Last Friday, a federal Magistrate Judge in Washington, D.C. wrote an opinion, in a still sealed case, explaining why he approved a DOJ criminal complaint against an American citizen accused of transmitting more than $10 million worth of bitcoin to a virtual currency exchange in a comprehensively sanctioned country. There are five such countries comprehensively sanctioned by the US government Cuba, Iran, North Korea, Syria or Ukraine’s Crimea region.
In the complaint the DOJ alleges that a US citizen, using an IP address in the US, operated an online payments and remittances platform (“Payments Platform”) based in a Sanctioned County. The Payments Platform advertised its services as designed to evade US sanctions, including through purportedly untraceable virtual currency transactions.
It is alleged that the Defendant used a US-based online financial institution account tied to the Payments Platform, a US-based virtual currency exchange and foreign-based virtual currency exchange to transmit over $10 million worth of Bitcoins between the US and a Sanctioned Country and conspired to violate the International Emergency Economic Powers Act (IEEPA) and defraud the United States in violation of 18 U.S.C. § 371.
The Court also noted that, “the question is no longer whether virtual currency is here to stay (i.e., FUD) but instead whether fiat currency regulations will keep pace with frictionless and transparent payments on the blockchain. OFAC’s recent guidance confirmed that ‘sanctions compliance obligations apply equally to transactions involving virtual currencies and those involving traditional fiat currencies.’ OFAC, Sanctions Compliance Guidance for Virtual Currency (“OFAC Guidance”), at 1 (Oct. 2021) (emphasis added), 5 ; see also U.S. Dep’t of the Treasury, Questions on Virtual Currency (Mar. 19, 2018).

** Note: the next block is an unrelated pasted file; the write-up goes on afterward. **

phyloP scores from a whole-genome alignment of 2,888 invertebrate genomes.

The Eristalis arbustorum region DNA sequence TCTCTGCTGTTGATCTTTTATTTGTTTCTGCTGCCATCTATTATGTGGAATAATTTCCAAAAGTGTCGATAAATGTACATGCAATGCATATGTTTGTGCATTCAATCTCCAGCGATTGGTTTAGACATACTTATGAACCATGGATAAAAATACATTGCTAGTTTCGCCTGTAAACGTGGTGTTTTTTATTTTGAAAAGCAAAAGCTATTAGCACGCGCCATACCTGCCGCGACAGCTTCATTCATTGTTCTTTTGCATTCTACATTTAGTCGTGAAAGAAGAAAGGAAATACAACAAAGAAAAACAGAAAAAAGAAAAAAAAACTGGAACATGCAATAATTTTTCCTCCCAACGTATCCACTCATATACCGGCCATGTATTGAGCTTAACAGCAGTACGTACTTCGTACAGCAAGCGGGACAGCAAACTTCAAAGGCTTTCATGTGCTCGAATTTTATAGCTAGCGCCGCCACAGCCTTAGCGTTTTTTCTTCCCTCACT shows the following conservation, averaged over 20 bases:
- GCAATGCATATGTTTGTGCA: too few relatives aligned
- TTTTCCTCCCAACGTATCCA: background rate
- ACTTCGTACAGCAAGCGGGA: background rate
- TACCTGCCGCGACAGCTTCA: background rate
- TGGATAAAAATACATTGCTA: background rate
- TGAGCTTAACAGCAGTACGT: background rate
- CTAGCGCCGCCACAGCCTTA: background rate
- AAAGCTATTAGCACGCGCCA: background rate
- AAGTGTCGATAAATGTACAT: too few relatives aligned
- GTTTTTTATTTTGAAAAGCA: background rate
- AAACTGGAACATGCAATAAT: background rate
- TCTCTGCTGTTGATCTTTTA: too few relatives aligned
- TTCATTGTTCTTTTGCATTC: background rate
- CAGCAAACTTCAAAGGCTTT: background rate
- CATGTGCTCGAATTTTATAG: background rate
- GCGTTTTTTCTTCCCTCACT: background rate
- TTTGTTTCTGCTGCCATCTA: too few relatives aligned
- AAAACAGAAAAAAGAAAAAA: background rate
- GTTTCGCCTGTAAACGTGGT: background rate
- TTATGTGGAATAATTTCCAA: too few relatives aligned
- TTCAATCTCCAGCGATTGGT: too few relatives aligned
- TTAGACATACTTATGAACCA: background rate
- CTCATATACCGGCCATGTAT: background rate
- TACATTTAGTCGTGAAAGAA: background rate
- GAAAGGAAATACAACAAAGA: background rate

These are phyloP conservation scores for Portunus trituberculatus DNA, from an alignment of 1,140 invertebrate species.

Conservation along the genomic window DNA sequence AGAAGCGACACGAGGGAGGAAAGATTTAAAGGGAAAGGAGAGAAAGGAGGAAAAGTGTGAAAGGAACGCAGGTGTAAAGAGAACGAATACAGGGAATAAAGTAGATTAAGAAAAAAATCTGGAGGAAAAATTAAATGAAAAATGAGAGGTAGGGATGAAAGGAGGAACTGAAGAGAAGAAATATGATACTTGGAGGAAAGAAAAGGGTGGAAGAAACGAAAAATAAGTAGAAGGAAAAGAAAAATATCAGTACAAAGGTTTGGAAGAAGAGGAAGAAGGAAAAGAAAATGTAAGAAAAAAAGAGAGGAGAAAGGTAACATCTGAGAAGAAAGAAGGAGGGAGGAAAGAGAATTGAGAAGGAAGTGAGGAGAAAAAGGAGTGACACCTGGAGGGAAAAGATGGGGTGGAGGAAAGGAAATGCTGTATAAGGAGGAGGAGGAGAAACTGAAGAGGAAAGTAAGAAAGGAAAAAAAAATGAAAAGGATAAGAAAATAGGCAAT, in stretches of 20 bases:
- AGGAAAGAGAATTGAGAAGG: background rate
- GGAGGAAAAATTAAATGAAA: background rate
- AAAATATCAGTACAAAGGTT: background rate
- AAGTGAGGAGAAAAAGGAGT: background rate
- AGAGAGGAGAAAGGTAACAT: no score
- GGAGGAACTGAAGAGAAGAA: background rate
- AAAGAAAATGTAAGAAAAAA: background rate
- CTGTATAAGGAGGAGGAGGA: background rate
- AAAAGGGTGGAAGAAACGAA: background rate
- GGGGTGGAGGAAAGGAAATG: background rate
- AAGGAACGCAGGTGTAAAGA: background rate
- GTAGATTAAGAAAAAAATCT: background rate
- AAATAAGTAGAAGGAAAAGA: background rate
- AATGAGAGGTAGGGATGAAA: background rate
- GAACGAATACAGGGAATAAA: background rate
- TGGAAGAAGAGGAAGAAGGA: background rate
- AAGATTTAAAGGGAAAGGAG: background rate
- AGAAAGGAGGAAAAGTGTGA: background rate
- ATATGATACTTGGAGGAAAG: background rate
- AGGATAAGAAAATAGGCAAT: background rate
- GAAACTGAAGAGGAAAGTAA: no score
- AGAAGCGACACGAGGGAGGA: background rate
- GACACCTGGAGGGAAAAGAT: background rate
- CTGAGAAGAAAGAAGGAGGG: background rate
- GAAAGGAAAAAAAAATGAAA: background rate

A couple of other interesting statements by the Court (which cited to Saturday Night Live, the McLaughlin Group, and Friday the 13th):
“Issue One: virtual currency is untraceable? WRONG.”
“Yet like Jason Voorhees the myth of virtual currency’s anonymity refuses to die.”
Issue Two: sanctions do not apply to virtual currency? WRONG.
As the Court noted: “The instant complaint demonstrates that the civil liability is not the ceiling. The Department of Justice can and will criminally prosecute individuals and entities for failure to comply with OFAC’s regulations, including as to virtual currency.”
‘Like Jason Voorhees the myth of virtual currency’s anonymity refuses to die’
©1994-2022 Mintz, Levin, Cohn, Ferris, Glovsky and Popeo, P.C. All Rights Reserved.National Law Review, Volume XII, Number 136